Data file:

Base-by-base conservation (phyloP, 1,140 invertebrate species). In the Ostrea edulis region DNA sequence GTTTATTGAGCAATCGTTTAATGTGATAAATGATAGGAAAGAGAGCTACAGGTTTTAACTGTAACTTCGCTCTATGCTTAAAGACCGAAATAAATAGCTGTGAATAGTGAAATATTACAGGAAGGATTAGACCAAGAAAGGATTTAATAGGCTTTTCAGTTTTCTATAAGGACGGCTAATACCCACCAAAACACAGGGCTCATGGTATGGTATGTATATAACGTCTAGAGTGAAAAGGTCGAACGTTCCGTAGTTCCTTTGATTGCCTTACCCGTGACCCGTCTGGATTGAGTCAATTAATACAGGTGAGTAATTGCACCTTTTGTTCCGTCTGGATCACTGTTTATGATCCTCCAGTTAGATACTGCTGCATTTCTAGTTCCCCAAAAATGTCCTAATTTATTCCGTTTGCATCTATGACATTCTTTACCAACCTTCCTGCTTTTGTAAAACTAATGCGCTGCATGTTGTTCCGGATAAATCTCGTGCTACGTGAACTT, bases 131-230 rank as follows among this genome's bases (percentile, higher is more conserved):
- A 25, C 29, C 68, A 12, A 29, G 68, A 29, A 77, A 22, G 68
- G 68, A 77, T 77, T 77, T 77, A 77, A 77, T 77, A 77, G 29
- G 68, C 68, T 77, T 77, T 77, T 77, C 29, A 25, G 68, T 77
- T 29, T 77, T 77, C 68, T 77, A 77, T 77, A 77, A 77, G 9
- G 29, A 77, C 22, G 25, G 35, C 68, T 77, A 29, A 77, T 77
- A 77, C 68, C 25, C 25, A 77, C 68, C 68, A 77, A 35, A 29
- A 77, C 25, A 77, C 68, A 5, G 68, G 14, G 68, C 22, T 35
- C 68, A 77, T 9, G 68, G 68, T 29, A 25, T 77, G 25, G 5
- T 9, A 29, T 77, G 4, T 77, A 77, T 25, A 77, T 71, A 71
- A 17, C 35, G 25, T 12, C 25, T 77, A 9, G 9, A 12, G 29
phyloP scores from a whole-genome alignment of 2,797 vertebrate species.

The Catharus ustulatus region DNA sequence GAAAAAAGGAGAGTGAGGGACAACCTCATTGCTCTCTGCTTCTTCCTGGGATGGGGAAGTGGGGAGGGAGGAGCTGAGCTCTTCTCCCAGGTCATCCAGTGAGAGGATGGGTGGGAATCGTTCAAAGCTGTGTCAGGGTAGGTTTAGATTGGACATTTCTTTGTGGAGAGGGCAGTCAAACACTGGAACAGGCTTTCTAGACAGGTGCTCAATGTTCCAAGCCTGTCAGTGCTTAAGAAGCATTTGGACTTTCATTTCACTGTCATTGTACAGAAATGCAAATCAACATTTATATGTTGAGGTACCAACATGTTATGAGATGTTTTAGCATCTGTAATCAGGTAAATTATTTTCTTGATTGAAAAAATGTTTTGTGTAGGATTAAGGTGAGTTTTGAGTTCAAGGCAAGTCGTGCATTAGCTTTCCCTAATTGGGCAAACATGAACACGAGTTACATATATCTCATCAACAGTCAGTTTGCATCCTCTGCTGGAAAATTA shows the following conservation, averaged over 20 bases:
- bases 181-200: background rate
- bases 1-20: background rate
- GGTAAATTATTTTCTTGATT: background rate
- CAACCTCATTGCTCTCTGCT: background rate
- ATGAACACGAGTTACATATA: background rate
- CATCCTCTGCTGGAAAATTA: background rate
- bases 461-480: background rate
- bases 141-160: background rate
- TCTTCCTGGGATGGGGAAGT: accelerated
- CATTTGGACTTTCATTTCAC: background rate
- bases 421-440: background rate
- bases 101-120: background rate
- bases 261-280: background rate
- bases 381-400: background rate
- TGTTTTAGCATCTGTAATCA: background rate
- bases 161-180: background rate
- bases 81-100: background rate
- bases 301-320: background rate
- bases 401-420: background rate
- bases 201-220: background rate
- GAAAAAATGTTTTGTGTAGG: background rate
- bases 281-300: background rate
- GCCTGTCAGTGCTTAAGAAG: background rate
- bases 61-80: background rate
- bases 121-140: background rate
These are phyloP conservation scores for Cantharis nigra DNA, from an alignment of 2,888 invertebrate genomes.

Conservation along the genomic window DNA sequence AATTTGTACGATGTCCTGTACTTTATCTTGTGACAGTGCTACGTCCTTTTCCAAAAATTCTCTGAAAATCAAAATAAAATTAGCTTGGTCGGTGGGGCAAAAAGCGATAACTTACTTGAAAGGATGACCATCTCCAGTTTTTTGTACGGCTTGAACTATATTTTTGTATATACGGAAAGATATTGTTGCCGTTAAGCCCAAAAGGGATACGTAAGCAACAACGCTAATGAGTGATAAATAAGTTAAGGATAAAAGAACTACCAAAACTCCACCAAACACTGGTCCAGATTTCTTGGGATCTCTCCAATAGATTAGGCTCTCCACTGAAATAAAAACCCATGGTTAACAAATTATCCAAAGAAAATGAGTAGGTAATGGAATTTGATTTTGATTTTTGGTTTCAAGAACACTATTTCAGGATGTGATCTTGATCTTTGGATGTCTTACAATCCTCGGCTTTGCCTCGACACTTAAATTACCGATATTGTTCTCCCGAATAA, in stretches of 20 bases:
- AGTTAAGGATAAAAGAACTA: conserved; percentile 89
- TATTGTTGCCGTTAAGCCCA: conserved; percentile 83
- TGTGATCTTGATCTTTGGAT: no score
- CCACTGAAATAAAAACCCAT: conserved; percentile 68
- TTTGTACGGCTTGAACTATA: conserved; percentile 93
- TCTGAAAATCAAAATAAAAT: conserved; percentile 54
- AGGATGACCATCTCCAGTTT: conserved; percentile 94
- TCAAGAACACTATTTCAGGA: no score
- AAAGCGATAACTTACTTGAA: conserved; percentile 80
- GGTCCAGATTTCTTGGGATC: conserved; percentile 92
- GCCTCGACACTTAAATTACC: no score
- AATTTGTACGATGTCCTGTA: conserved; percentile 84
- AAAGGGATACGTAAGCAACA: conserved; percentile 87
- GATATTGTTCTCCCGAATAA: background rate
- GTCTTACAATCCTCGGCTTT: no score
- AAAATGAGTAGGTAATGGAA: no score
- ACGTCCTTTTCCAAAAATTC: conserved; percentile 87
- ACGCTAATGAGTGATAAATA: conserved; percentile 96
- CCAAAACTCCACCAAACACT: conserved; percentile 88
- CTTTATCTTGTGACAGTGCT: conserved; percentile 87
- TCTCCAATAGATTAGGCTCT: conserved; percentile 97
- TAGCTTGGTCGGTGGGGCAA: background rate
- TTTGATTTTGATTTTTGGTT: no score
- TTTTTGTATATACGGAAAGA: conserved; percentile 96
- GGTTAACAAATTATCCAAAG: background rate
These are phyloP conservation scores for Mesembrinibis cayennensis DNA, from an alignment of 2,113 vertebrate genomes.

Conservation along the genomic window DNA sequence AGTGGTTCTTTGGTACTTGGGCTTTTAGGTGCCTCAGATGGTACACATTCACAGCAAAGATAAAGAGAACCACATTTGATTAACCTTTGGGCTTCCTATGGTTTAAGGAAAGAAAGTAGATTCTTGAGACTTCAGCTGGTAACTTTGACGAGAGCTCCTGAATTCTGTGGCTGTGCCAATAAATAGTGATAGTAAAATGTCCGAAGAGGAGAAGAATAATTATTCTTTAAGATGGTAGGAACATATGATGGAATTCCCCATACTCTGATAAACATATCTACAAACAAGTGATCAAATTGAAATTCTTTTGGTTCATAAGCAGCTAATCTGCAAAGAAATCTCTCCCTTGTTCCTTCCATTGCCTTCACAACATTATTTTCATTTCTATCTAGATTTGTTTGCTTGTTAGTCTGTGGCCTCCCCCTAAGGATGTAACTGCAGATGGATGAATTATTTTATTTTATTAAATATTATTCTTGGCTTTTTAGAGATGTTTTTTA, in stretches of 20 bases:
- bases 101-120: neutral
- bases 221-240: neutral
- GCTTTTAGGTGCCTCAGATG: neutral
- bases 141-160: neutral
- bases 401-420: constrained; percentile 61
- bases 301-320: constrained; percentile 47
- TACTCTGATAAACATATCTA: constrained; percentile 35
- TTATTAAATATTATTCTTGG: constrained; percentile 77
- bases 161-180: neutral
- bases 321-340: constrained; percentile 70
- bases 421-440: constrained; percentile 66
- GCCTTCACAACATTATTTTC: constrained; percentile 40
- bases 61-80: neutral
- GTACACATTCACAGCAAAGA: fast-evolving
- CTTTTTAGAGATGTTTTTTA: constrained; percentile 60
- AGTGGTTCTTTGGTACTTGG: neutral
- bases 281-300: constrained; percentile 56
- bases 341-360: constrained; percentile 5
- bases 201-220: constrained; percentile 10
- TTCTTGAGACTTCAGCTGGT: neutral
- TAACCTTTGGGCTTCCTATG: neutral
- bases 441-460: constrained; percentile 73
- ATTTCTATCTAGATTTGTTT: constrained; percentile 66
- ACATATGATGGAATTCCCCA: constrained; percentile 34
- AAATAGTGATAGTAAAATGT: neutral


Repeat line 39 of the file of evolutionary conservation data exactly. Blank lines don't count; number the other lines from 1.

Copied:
These are phyloP conservation scores for Cantharis nigra DNA, from an alignment of 2,888 invertebrate genomes.